About this book
In the spring and summer of 1858, 600 blacks moved from San Francisco to the colonies that would eventually become British Columbia. The move was in part initiated by an invitation penned by the governor of the British colonies, James Douglas, who is commonly believed to have had African ancestry, a rumour he neither confirmed nor denied. His appearance was such that he could "pass" for white. By 1871, after swelling to over 1,000, the black population in BC had dwindled to fewer than 500. But in the late 19th century, and on into the twentieth, blacks continued to come to BC From the time of the first arrivals, the population and history of BC's black community has been always in flux. If there is a unifying characteristic of black identity in BC, it is surely the talent for reinvention and for pioneering new versions of traditional identities that such conditions demand.
And in all this time, BC's black citizens created poems and stories and lyrics. Some were written, others spoken. Bluesprint is a groundbreaking, first-time collection of this creative output, and includes the work of such individuals as: Rebecca Gibbs, Nora Hendrix (grandmother to Jimi), Austin Phillips, Rosemary Brown, Yvonne Brown, Hope Anderson, Lorena Gale, Mercedes Baines, David Nandi Odhiambo, Michelle La Flamme, Shane Book, Peter Hudson, Rascalz, and many others dealing with issues surrounding race, community, gender, and genre. From the literal writings of James Douglas, a figure whose "blackness" can only be construed from rumour and speculation, through to the contemporary hip hop lyrics of Rascalz, and including the work of poets, journalists, letter writers, biographers, fiction writers, and speech givers, Bluesprint is a comprehensive anthology of literature and orature by black British Columbians. Some of these "BC" writers no longer live here; some are included on the strength of a few years stopping over; some are here to stay.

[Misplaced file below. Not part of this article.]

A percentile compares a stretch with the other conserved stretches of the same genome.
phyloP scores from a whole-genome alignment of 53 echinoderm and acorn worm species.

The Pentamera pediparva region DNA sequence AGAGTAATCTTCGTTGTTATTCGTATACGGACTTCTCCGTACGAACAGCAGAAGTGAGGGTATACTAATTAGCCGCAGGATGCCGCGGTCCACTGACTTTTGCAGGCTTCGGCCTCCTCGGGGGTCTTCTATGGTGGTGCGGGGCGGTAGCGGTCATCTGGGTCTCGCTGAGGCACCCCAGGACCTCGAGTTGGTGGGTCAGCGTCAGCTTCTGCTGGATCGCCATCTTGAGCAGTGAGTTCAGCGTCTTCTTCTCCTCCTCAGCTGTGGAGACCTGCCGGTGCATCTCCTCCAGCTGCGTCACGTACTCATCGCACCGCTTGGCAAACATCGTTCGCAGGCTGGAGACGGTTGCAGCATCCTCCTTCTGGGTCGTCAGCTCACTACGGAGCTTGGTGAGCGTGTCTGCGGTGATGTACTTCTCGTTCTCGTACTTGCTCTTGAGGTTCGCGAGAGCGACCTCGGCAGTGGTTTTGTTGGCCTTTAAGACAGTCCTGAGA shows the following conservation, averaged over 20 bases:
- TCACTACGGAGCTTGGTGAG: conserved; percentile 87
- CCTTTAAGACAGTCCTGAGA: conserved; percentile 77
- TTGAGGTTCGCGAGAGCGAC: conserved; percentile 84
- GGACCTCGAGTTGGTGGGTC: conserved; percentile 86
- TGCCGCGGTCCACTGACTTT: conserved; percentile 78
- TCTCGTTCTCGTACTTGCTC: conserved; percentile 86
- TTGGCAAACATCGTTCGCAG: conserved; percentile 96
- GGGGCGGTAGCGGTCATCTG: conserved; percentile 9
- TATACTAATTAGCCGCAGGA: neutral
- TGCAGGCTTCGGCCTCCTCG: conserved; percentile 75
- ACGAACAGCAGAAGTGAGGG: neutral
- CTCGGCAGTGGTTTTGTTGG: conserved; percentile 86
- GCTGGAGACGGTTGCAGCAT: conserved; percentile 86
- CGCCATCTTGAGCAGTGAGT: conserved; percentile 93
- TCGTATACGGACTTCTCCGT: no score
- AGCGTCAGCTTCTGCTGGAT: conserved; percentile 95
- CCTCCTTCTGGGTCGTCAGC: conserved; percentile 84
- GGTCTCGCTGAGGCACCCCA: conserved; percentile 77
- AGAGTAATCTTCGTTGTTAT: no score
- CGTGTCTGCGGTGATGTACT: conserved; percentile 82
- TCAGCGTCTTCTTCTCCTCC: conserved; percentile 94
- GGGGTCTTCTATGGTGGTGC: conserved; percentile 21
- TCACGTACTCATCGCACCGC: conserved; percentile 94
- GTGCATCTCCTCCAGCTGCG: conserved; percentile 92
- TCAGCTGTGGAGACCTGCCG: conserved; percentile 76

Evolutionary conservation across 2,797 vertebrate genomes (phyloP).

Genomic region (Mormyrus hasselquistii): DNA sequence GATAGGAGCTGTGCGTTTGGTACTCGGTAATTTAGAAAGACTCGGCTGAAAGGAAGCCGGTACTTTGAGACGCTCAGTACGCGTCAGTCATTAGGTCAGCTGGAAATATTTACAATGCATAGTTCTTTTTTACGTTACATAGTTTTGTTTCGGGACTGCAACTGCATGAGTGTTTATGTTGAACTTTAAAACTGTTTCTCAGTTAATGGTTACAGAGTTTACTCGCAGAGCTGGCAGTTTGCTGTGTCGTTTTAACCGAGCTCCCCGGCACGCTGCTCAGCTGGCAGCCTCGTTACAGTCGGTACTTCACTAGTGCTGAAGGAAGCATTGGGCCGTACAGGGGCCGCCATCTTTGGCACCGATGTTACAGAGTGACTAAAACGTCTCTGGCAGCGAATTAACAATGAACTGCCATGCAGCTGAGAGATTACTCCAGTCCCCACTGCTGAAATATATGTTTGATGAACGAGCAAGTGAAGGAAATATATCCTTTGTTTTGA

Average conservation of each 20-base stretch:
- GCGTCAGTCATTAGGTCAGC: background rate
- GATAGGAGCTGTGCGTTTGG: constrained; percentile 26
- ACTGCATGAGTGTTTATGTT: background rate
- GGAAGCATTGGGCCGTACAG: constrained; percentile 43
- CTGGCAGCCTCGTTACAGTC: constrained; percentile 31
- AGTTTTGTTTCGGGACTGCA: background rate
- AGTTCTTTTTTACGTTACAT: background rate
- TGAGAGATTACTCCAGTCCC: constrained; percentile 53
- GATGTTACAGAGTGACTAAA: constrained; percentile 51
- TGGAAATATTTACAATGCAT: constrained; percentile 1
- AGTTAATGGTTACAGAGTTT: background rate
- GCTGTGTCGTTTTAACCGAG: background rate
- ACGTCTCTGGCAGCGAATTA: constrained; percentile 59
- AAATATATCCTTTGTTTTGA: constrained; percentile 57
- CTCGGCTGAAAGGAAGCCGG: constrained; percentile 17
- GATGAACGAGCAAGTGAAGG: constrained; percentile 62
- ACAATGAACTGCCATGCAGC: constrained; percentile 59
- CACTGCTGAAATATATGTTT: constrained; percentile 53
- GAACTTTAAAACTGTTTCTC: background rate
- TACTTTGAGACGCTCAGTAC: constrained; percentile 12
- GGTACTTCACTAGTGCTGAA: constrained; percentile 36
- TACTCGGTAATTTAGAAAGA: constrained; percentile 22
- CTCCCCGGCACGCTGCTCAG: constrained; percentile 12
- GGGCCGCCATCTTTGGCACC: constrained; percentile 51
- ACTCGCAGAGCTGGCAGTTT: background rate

But they all had something to say.
A treasure-trove . . . a valuable historical reference work that attempts to trace a cultural lineage for a population that has always been in flux.
—The Globe & Mail
This is an extremely important collection and is well served by its editor, Wayde Compton.